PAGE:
Thank you Vin Scully, Part 1
Sunday, Vin Scully, the voice of the Dodgers for 60 years, called his last game from Dodger Stadium. I got included in an email exchange between my dad, his brothers, and his childhood best friend who has taken to writing in his retirement. Keith — the friend wrote a little “thank you Vin Scully” piece and sent it out to us. My dad responded saying he’d never forget Vinny’s voice and replied:
“There will never be anything like him again. Those of us who were fortunate enough to experience him had our lives enriched by it. Not many throughout history have touched so many. He is truly great in the best sense of the word. “It’s a long fly ball into deep right field, it’s going, going, gooooooone!”
Though I am not, personally a baseball fan, I was touched by these comments from my Dad and uncles. However, I happened to have some reason to thank him myself and so I wrote this reply.
Thank you, Vin Scully, Part 2
Yesterday, at the hospital, I had the honor of being someone’s last ever physician. This is a duty and a privilege I don’t take lightly and view as close to the most powerful demonstration of my Hippocratic oath. My patients, and their families, are the beneficiaries of this oath and my profession’s other guiding commandment: Primum Non Nocere; or First, Do No Harm. For whatever reason, when I suddenly lost my mother, I gained a deep, profound understanding of death that has reshaped my approach to being human and to being a physician. All doctors see death; most of us are terrible at dealing with it, the feeling it stirs inside us and this discomfort transmits to discussions with families. My generation has become better at talking about this process and about helping patients and families and patients identify their core values in regard to their remaining lives. Some value quantity of days over quality of days. To me, I thought the obvious, most common choice would be quality over quantity.
Sometimes, however, this is not the case. Occasionally, a patient wants to live to see an important event or milestone. Many times, however, it happens little by little, intervention by intervention. Almost accidentally, someone spends the majority of their last year of life in a hospital, being poked; with tubes inserted in every opening and into the new holes we make to insert more tubes. We doctors can spiral quickly out of control and move into the realm of doing harm — especially specialists, surgeons, and oncologists who have a procedure, experimental treatment, or new drug to offer. This is not due to ill intention; it is due to the difficulty of recognizing that, although we are trained scientists and technicians, these skills are meant to augment our role as healers. At the end of life, we are not to heal the body but to help heal the fears, pain, anxiety, that come when we start to shuffle off this mortal coil.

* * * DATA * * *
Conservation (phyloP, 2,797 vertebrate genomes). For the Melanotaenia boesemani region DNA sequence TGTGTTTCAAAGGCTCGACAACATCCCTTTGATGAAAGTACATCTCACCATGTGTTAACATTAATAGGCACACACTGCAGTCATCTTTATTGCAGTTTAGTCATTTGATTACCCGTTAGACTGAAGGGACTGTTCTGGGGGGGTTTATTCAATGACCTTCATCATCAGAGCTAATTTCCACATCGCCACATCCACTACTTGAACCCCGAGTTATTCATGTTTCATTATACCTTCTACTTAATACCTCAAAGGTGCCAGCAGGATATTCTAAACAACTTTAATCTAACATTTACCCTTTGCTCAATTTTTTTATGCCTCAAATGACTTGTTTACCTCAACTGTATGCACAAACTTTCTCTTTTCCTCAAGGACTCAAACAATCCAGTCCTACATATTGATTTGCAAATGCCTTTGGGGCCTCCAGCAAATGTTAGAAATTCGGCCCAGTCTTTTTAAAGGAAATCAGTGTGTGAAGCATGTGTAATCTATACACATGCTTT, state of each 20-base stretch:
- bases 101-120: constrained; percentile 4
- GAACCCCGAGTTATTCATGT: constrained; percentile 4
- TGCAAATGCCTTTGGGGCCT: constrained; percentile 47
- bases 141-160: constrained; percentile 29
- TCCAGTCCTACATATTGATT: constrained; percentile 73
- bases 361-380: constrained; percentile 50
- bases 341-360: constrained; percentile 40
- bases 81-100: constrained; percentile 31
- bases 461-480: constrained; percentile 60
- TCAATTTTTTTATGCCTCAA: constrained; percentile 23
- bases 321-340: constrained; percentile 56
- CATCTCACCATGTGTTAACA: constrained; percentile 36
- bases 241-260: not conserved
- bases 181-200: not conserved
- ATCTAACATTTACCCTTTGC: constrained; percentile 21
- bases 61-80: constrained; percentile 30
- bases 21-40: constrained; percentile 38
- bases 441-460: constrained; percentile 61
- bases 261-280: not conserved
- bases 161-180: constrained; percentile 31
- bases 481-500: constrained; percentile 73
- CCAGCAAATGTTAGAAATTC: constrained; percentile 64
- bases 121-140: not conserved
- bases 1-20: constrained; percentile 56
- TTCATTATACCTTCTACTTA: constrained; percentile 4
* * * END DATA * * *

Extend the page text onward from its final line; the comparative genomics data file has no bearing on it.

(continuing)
What then, does this have to do with Vin Scully?
My patient who died early this morning was expected to die on Saturday. He had all the signs, he was not speaking, he had a fixed stare and a death rattle that no one can ever forget once they have heard it. This patient wanted to continue to “fight”; he had not yet accepted that inevitable truth that, for most of us, the time of our death is not ours to choose. Everyone in my hospital knows this man. He’s one of the ones who spent the majority of the last year with us. Last week, I had sent him home Monday, knowing he would be back, and soon. It was Wednesday night. I saw his name on my list of overnight admissions on Thursday morning.
I always see my sickest patients first, therefore I saw him early that morning. He was in the ICU, a tube inserted down his nose into his stomach pumping in a beige liquid that is supposed to provide nutrition to those who are too sick to eat. We call them tube “feeds.” Humans do not receive feeds, we eat meals. He was on a monitor, and on a medication to support his blood pressure — a pressor. When someone needs pressors, they are in cardiovascular collapse; shock, in the vernacular. They are dying. His first pressor was at its maximum level.
He had come far enough to realize that he did not want CPR or to be placed on a respirator (life support). Most people think these are two separate choices, but they actually aren’t; if you need CPR, cardiopulmonary resuscitation, your heart and your lungs have stopped working. You will undergo chest compressions, shocks, intubation and placement on a ventilator. If you are very sick, the likelihood that you will survive this neurologically intact is near zero.